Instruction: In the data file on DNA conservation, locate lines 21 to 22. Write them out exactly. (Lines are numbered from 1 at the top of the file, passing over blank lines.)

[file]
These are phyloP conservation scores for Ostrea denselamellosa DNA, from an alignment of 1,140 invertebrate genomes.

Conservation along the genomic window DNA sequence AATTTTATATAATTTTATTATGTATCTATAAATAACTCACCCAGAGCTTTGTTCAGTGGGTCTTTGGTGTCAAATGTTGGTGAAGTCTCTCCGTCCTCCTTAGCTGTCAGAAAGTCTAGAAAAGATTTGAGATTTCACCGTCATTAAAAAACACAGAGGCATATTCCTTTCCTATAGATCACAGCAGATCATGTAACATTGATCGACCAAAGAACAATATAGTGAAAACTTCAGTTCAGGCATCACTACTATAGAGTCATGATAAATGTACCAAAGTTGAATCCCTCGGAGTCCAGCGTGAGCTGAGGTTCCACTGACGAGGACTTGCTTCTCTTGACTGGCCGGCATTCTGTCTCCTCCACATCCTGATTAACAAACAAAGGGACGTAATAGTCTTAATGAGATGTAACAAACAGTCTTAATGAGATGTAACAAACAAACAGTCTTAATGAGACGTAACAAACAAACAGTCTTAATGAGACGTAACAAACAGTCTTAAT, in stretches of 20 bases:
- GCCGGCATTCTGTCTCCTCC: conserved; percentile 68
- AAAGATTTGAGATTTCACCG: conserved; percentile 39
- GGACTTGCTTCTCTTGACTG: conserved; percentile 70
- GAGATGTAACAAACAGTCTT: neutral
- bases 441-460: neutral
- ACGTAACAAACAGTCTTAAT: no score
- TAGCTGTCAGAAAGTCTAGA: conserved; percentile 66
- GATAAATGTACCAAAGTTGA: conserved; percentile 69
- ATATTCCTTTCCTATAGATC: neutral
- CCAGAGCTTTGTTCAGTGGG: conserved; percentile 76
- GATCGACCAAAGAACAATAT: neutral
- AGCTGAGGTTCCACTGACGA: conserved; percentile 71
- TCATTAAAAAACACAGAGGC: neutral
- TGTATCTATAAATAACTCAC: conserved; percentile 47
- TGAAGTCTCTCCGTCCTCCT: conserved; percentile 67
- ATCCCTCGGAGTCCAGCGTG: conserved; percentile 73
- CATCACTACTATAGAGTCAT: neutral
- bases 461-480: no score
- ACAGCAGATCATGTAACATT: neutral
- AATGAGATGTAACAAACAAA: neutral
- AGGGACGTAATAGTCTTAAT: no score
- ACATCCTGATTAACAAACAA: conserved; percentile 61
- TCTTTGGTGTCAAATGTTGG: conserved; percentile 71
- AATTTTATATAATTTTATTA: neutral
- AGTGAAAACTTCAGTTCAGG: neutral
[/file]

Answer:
- ACAGCAGATCATGTAACATT: neutral
- AATGAGATGTAACAAACAAA: neutral